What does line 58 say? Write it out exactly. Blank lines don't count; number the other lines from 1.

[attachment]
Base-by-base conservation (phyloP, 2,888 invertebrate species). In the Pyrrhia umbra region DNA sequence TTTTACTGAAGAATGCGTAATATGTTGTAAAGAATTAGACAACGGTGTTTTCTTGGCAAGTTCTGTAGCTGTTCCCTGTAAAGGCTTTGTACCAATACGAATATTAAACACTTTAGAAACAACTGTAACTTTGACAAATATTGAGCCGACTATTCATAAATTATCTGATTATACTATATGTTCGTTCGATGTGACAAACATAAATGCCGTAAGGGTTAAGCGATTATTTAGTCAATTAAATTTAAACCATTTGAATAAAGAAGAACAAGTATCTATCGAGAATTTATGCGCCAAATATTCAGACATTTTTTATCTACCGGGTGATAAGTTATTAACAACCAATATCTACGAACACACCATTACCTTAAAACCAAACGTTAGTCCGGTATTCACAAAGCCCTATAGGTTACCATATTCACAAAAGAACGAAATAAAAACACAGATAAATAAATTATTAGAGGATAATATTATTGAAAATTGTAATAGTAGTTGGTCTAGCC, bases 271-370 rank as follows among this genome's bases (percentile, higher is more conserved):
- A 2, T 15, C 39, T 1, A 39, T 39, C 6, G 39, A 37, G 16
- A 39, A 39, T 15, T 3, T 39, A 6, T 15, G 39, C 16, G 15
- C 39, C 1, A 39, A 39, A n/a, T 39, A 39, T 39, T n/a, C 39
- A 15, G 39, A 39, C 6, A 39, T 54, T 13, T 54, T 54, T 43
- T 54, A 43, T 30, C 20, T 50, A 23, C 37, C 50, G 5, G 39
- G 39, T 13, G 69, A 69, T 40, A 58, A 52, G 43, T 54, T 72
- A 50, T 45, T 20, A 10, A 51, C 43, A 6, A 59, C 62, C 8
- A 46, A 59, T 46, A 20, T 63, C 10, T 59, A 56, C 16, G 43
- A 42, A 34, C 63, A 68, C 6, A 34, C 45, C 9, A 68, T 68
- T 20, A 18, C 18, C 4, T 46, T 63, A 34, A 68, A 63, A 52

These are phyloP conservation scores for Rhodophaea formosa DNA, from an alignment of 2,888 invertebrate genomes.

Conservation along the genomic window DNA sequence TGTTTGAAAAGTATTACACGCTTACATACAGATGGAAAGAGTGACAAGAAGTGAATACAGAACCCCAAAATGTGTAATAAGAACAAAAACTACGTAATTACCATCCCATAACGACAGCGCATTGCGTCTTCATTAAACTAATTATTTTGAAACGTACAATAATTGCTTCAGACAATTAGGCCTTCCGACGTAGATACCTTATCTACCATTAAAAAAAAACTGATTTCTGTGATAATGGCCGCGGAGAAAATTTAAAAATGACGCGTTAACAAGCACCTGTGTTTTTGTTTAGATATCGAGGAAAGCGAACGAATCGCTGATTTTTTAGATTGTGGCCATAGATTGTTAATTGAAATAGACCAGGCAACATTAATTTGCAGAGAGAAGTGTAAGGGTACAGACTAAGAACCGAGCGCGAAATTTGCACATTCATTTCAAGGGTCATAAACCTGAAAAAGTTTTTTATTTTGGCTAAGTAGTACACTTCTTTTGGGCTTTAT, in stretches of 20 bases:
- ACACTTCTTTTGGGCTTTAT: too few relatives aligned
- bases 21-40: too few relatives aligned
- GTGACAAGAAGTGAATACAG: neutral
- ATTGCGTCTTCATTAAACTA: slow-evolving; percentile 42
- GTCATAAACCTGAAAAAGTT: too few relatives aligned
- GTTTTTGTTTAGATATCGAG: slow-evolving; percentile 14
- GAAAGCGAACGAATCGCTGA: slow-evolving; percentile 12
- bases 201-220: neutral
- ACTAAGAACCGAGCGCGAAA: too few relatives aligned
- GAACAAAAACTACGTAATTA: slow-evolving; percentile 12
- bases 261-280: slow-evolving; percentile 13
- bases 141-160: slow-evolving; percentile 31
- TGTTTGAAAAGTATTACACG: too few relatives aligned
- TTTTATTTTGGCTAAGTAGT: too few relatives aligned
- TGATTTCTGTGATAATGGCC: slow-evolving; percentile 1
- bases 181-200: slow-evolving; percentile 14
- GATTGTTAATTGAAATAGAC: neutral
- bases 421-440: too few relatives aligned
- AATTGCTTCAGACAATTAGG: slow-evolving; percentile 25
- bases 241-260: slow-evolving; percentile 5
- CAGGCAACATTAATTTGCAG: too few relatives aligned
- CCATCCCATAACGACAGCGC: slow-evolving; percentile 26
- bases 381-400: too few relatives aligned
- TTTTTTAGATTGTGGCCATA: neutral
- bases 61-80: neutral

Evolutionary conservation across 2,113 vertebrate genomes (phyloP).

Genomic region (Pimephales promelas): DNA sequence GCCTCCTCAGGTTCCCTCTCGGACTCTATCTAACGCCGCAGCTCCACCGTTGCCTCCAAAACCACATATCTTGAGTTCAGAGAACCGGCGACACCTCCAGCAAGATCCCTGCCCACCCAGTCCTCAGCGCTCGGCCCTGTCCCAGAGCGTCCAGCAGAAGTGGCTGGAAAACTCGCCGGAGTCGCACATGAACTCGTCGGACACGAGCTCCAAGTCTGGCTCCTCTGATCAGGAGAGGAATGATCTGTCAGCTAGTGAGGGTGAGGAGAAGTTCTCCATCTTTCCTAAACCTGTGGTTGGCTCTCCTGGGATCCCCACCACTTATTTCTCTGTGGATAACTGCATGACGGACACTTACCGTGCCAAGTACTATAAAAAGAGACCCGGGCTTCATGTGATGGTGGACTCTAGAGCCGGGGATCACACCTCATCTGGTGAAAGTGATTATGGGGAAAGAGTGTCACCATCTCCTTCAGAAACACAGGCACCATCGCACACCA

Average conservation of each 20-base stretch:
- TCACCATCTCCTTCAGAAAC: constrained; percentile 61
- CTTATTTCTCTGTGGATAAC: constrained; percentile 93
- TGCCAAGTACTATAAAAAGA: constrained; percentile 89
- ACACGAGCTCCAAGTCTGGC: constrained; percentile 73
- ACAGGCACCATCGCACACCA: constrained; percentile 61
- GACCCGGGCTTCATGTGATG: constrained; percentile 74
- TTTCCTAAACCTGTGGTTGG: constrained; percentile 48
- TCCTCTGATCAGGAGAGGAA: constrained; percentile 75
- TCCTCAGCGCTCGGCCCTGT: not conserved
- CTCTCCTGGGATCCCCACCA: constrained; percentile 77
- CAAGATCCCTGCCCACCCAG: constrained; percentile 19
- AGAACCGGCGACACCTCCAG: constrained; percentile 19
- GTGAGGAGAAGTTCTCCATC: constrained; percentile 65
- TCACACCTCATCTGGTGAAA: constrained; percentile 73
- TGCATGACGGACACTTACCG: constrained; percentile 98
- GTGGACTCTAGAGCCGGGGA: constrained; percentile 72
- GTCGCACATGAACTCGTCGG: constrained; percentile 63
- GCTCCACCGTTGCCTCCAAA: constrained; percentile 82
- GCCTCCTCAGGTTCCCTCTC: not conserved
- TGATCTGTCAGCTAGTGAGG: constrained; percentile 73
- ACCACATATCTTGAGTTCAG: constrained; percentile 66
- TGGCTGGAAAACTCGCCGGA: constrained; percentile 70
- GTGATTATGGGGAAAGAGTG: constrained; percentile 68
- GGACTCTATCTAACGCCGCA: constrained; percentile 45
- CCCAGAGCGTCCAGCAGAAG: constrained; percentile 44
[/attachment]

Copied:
- GTCGCACATGAACTCGTCGG: constrained; percentile 63